Jaquet Droz Goes Paradise Lush With The Extraordinary Tropical Bird Repeater (With Video)
Jaquet Droz launched the original Bird Repeater in 2012, a masterful miniaturized automaton based on a repeating mechanism that simultaneously moved bird automata replicating a species found in the Jura called mésange. The moving birds were set against a waterfall background that moved in place of running seconds.
Then in 2015, Jaquet Droz introduced another rendition of this lovely repeater honoring Geneva, the city in which Pierre Jaquet Droz opened his third workshop in the year 1784. The animated dial of that highly collectible timepiece costing about half a million united the Swiss city’s major symbols in miniature painting including Lake Geneva with its famous Jet d’Eau fountain and lighthouse (le Phare des Pâquis) as well as an outline of Salève, the Alpine peak discernible from the shores of the lake.
Now, the brand draws on its long history in automata to continue the line of what is certainly Jaquet Droz’s most complicated work of art in the modern era, creating what is basically a short film: The Jungle Book comes alive on the Tropical Bird Repeater’s dial.
Jaquet Droz’s Tropical Bird Repeater
While in horological parlance a “tropical” dial generally refers to the patina on the dial of a vintage Rolex, with the Bird Repeater “Tropical” takes on a whole new meaning!
The new Tropical Bird Repeater is even more three-dimensional and detailed on so many levels than the original Swiss-themed versions. In fact, this lush oasis of color against the background of a shimmering mother-of-pearl dial offers a total of seven moving elements, each of which may run for longer than 12 seconds. In combination, they can offer four different scenarios.
In the upper left-hand corner where running seconds would usually be, a softly flowing waterfall fills a lagoon at the bottom of the dial and irrigates the richly coloured flora and fauna scattered throughout the shimmering backdrop.
When the repeater slide is activated seven moving elements may spring to life, including what is surely the most obvious and intensely interesting of them: a hand-engraved and -painted hummingbird that moves toward a shrub of bright orange birds of paradise. And not only does it move about the shrubbery, this unique bird’s wings beat up to 40 times per second while doing it!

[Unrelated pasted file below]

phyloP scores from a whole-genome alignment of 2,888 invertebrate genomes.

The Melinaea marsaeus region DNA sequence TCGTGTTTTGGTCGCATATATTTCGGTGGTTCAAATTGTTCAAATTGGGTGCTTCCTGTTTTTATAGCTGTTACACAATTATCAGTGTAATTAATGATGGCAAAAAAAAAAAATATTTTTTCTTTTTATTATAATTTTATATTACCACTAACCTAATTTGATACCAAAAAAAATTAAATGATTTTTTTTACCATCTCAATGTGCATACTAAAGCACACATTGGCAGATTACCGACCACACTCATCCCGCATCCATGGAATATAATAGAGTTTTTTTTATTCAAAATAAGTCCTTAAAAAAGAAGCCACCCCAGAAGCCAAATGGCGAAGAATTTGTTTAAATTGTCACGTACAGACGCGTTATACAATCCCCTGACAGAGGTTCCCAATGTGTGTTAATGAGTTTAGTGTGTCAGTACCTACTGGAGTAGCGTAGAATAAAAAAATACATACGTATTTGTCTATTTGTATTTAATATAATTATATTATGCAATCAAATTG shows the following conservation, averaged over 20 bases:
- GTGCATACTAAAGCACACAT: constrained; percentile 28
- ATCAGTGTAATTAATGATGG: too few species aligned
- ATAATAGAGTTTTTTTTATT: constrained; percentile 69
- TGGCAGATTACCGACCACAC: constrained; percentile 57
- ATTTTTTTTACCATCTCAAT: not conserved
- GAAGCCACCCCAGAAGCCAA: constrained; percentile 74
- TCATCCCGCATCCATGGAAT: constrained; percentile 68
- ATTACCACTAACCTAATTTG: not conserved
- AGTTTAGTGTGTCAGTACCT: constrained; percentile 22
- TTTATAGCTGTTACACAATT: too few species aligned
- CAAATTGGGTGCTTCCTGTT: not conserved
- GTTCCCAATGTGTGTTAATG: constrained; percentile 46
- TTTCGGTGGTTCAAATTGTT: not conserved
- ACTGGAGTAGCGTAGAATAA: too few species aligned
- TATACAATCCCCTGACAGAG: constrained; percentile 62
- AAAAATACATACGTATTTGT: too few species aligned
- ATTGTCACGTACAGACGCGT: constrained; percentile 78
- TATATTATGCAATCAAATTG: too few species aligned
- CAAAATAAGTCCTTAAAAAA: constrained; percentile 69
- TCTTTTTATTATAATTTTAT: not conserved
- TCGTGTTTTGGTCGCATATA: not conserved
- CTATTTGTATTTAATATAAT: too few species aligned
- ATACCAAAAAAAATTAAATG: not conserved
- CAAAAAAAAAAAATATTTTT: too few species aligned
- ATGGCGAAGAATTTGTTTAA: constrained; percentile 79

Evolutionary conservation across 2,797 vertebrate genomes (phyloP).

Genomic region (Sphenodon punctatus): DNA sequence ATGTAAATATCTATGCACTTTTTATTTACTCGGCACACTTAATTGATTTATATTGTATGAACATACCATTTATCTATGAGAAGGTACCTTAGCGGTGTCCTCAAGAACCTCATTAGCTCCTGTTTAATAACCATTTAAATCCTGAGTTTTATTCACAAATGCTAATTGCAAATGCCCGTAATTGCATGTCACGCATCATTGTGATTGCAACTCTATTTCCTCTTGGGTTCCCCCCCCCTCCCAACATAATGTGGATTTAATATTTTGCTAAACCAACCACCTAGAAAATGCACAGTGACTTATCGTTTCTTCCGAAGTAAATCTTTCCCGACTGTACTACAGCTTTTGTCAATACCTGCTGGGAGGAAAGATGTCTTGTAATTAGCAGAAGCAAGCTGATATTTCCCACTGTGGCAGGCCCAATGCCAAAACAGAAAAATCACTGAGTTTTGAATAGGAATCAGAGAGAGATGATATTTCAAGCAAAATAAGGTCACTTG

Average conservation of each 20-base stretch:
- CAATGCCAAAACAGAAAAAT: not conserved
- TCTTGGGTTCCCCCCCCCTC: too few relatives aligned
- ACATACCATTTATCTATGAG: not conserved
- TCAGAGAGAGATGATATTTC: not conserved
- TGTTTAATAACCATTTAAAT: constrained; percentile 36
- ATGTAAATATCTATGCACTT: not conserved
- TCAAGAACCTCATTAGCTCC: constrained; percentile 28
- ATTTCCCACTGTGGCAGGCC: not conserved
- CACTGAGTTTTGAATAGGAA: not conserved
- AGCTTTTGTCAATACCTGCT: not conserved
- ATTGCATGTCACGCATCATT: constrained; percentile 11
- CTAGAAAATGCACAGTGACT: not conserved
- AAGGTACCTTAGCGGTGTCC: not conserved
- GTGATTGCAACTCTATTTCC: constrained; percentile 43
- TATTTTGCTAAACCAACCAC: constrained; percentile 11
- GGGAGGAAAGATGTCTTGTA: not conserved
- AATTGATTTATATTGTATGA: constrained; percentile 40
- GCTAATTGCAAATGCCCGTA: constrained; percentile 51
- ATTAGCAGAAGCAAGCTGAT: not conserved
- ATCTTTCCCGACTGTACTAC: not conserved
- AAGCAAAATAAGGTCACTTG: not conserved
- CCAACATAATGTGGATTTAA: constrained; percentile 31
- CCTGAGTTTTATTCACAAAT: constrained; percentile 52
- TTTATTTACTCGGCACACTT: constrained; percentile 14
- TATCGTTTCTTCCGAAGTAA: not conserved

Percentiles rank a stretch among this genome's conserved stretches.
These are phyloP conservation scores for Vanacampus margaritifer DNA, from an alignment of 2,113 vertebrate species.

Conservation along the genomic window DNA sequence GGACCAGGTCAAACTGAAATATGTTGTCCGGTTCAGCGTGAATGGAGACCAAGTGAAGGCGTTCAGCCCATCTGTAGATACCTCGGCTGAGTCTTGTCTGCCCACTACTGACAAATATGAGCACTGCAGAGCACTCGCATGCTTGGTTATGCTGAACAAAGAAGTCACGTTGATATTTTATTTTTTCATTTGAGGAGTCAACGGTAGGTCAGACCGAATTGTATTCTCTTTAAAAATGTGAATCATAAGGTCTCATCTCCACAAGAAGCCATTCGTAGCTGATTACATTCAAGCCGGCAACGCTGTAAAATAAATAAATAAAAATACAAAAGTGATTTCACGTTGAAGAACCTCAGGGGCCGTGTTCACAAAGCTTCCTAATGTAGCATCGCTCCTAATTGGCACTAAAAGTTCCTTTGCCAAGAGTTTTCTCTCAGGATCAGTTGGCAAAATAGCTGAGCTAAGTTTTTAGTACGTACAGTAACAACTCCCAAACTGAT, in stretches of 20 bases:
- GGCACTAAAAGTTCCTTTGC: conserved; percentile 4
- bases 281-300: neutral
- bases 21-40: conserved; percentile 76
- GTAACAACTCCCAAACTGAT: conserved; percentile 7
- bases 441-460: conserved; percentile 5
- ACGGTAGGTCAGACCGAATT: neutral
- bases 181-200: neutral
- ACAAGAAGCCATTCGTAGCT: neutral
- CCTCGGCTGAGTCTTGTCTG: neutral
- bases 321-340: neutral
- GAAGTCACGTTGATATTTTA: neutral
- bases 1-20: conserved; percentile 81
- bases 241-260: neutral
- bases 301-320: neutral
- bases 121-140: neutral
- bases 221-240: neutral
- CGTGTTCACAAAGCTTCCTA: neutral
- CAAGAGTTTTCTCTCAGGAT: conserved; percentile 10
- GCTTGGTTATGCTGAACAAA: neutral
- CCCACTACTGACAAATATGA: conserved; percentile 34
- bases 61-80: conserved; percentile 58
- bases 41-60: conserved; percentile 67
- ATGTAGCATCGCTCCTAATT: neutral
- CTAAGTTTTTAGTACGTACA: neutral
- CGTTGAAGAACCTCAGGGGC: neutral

The eye is simply fascinated.
On the lower right side of the dial, there is an almost-just-as-intense event happening: a peacock opens and closes its brightly painted tail in a characteristic fanning motion.
Another tropical animal, a toucan, also emerges from behind a palm leaf at 3 o’clock, at which point it opens and closes its beak to simulate a caw.
And what is perhaps my favorite detail takes place at 9 o’clock: a tiny dancing flight of dragonflies takes to the jungle skies, vibrating slightly as the watch moves. Their tiny wings are coated with Super-LumiNova so that they glow in the dark, making them visible both day and night.
These three-dimensional elements are fixed to the dial the same way that the trees are fixed to the Loving Butterfly’s dial: set onto pinions, just like the hands of a watch – which is a clever patented solution.
The dial takes two people 140 hours to decorate.
The mechanical Jungle Book
Within its red gold case hand-engraved with an animal motif, the mechanics of the Tropical Bird Repeater remain as stunning as ever, though some elements have been upgraded for this version, resulting in a new caliber called RMA89.
Activating the animated jungle scene is easy: If you pull (or push) the slide on the left side of the case half way, the jungle scene plays out in silence. If the slide is fully activated, the jungle scene plays out to the chimes of the double cathedral gongs announcing the time.
This new minute repeater caliber is also louder than its predecessor models, and its regulator is much quieter – in fact, I would say it’s virtually silent. New rack springs extend the pause between the ding-dong of the quarter hours and the beat of the hour dong, thereby extending the length of the scene in play on the dial.
The shape of the bridges is also slightly different from those of its predecessors; the decoration here is varied as well in that it resembles the regular collection calibers’ sunburst pattern more closely.
While the previous caliber had a 48-hour power reserve, the RMA89 movement – which oscillates at a 3 Hz frequency – boasts 60 hours.
For more information, please see www.jaquet-droz.com/en/news/tropical-bird-repeater-journey-paradise.
Quick Facts Jaquet Droz Tropical Bird Repeater
Case: 47 x 18.95 mm, red gold
Dial: onyx with hand-painted and hand-engraved mother-of-pearl with jungle scene including individual moving and stationary figures
Movement: hand-wound Caliber RMA89, 60-hour power reserve; 3 Hz/21,600 vph frequency
Functions: hours, minutes; minute repeater, automaton
Limitation: 8 pieces
Price: 630,000 Swiss francs excluding tax
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[…] And here is a look at the recently introduced Jaquet Droz Tropical Bird Repeater, which you can read more about in Jaquet Droz Goes Paradise Lush With The Extraordinary Tropical Bird Repeater. […]
[…] See the latest version of this oeuvre, which launched in December 2017 to celebrate the brand’s 180th anniversary, in Jaquet Droz Goes Paradise Lush With The Extraordinary Tropical Bird Repeater. […]
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Would be nice to see a decent video of this amazing piece. Unfortunately, Jaquet Droz doesn’t even have one on its own website.